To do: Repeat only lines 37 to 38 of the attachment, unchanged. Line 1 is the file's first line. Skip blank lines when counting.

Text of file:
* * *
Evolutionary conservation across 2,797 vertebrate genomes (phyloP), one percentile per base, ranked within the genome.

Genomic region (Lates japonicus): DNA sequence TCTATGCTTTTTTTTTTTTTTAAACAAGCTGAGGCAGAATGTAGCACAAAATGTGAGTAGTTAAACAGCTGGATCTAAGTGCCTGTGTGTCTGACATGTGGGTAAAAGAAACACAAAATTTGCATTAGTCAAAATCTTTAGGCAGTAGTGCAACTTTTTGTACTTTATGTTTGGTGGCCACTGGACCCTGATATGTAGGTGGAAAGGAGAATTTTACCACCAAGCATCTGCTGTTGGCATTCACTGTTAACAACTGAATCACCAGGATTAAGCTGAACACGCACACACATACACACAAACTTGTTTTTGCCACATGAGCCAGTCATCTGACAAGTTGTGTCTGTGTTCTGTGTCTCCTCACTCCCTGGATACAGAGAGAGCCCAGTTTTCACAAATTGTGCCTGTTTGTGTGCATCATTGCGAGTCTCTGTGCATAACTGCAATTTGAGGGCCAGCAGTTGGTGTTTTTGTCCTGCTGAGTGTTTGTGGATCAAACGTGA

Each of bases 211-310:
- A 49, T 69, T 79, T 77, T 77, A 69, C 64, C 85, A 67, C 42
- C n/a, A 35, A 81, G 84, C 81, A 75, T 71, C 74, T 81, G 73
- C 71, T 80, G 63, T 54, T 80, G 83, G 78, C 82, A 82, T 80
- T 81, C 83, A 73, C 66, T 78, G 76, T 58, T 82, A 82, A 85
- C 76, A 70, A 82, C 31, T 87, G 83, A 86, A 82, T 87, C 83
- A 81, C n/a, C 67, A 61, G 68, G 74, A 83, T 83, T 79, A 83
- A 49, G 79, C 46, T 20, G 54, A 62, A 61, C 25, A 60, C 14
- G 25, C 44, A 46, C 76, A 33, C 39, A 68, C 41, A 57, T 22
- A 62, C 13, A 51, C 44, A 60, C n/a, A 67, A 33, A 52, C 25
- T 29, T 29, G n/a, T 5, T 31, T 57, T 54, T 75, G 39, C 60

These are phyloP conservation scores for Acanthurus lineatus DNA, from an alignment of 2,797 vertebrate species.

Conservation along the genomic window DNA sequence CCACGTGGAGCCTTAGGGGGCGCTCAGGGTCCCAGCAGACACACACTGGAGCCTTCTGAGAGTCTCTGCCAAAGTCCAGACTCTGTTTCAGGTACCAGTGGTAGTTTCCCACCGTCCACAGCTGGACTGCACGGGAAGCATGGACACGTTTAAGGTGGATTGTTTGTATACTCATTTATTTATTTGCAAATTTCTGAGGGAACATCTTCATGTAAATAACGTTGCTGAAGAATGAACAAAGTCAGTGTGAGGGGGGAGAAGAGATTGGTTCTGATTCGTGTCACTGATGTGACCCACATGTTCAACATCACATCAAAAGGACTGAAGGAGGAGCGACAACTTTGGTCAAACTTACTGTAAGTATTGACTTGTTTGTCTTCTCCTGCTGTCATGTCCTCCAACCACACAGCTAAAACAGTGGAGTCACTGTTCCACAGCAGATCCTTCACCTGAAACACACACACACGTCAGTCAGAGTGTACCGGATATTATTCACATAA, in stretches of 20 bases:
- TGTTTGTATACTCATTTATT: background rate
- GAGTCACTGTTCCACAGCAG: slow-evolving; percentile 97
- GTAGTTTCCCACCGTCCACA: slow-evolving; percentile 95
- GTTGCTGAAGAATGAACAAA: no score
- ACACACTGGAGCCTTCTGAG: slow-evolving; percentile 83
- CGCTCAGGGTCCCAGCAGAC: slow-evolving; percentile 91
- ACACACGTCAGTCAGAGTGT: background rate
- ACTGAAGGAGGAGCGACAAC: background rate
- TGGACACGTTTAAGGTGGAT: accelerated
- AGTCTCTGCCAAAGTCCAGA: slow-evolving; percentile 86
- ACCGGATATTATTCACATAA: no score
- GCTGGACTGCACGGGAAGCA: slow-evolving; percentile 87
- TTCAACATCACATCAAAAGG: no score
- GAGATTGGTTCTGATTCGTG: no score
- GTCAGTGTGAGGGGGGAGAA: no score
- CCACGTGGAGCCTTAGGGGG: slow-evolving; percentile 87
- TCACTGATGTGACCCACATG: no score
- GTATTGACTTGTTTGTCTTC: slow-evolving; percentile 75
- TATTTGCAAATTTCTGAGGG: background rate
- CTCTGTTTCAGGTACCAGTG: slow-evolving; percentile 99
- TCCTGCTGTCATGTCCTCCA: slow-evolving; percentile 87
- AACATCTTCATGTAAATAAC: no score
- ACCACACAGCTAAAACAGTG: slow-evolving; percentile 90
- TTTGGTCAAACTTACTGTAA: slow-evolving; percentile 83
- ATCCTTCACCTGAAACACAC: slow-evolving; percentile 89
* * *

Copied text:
- AACATCTTCATGTAAATAAC: no score
- ACCACACAGCTAAAACAGTG: slow-evolving; percentile 90